Signs & Symptoms of Poor Money Management

Failing to plan can leave you without cash when you really need it.
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Finances are a common source of tension in relationships, which can be intensified when you or your partner exercises poor money management. Financial irresponsibility can have all kinds of unfavorable consequences, such as difficulty getting approved for a mortgage, spending a big portion of your income to pay off debts and even bankruptcy. Looking out for warning signs of bad financial habits can help you identify and remedy problems before they get out of control.

High Credit Card Balances

Credits cards are a convenient way to pay for day-to-day purchases, but allowing credit card balances to accumulate is dangerous for your financial health. Credit cards often carry high interest rates, so letting your balances creep up toward your credit limit can cost you hundreds of dollars a year in interest. High credit balances can also hurt your credit score, which can make it harder to get approved for loans when you really need them.

Lack of Emergency Savings

Have you ever gotten in a car accident, fallen ill unexpectedly or been fired from a job? Life is full of unexpected events that may cost money. Building up a pool of emergency savings that can pay for about six months of your annual expenses is important to ensure that you can continue to live normality when life throws you a curve ball. You shouldn't count on being able to take out a loan to get out of a jam like paying for living expenses after losing a job, because lenders aren't likely to give you money if you don't have a steady income.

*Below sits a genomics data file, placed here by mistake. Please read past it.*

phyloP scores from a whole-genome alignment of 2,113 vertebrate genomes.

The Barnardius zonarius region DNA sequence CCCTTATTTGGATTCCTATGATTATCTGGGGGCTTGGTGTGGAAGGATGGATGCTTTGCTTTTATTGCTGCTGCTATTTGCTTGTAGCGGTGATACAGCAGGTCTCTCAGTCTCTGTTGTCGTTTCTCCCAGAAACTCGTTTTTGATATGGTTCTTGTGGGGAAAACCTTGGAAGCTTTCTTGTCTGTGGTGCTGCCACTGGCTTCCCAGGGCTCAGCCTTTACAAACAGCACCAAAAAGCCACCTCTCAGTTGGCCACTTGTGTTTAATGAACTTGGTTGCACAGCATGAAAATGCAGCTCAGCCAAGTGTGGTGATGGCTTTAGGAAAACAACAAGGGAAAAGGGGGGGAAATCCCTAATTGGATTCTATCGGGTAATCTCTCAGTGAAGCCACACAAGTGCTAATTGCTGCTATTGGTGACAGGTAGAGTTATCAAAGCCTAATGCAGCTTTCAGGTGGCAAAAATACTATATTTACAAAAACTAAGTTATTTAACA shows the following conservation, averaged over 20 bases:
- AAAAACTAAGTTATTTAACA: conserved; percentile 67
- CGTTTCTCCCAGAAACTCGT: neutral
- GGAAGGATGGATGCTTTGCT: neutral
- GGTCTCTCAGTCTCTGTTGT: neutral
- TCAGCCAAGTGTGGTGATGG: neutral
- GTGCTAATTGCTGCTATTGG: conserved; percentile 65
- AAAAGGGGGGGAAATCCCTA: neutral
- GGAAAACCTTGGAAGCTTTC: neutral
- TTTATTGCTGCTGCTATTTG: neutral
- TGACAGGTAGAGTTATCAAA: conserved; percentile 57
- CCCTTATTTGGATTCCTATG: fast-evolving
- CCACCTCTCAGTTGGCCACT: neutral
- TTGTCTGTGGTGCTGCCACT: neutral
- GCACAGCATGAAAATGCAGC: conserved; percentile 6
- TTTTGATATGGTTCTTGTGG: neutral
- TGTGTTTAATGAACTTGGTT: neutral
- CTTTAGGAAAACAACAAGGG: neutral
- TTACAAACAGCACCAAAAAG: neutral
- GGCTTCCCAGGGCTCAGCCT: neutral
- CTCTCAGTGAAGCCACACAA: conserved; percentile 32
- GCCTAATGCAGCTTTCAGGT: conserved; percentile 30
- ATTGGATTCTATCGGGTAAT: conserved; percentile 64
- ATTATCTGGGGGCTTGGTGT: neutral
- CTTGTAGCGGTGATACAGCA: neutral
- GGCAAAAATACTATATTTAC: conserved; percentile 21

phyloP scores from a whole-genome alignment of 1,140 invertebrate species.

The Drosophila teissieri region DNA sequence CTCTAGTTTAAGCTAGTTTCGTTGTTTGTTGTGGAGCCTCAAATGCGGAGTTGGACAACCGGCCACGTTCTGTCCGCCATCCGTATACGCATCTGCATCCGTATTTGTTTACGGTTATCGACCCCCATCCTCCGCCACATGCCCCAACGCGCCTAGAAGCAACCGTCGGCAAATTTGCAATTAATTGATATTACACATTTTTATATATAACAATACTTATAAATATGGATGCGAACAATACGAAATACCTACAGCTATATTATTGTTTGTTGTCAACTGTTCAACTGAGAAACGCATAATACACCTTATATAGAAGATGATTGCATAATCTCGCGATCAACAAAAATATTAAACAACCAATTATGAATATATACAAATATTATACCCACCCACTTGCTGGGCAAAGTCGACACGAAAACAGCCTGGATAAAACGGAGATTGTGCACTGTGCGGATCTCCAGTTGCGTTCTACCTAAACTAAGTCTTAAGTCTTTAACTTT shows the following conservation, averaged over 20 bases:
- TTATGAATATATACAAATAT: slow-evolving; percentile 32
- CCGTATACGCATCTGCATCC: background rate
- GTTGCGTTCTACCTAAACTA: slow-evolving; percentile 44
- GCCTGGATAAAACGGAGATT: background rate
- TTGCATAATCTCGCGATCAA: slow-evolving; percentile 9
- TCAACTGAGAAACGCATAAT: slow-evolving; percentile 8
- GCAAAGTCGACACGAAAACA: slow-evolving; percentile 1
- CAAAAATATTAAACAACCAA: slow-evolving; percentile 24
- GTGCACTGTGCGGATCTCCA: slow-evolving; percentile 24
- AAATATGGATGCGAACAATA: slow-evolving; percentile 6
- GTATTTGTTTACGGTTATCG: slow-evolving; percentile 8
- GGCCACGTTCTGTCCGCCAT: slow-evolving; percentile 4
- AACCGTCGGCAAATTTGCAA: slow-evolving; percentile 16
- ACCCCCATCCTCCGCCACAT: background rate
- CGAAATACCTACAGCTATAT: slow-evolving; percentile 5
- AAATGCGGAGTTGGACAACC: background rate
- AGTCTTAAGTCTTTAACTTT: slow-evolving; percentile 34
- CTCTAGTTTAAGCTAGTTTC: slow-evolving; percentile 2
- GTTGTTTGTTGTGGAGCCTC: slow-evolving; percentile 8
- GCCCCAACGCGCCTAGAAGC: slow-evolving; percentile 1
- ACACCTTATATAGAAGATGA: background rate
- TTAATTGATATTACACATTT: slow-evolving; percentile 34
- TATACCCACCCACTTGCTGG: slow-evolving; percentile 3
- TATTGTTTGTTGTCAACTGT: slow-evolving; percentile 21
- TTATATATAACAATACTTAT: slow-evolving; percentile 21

Paying Bills Late

Making late payments on bills or missing payments entirely are red flags for poor money management. Your debt payment history is the single most important factor in determining your credit score, so late and missed payments can severely damage your credit and make it hard to do things like buy a home or finance a new car. Getting behind on bills is usually a symptom of taking on too much debt and using too much credit.

Hearing From Creditors and Debt Collectors

If you are contacted by your creditors or a debt collection agency, there's a good chance that you made some money management blunders in the past. As long as you pay your bills on time, creditors generally leave you alone. If you get threatening letters or phone calls, it probably means that you took on more debt that you can handle or failed to act quickly to get on top of your debts after a late or missed payment.

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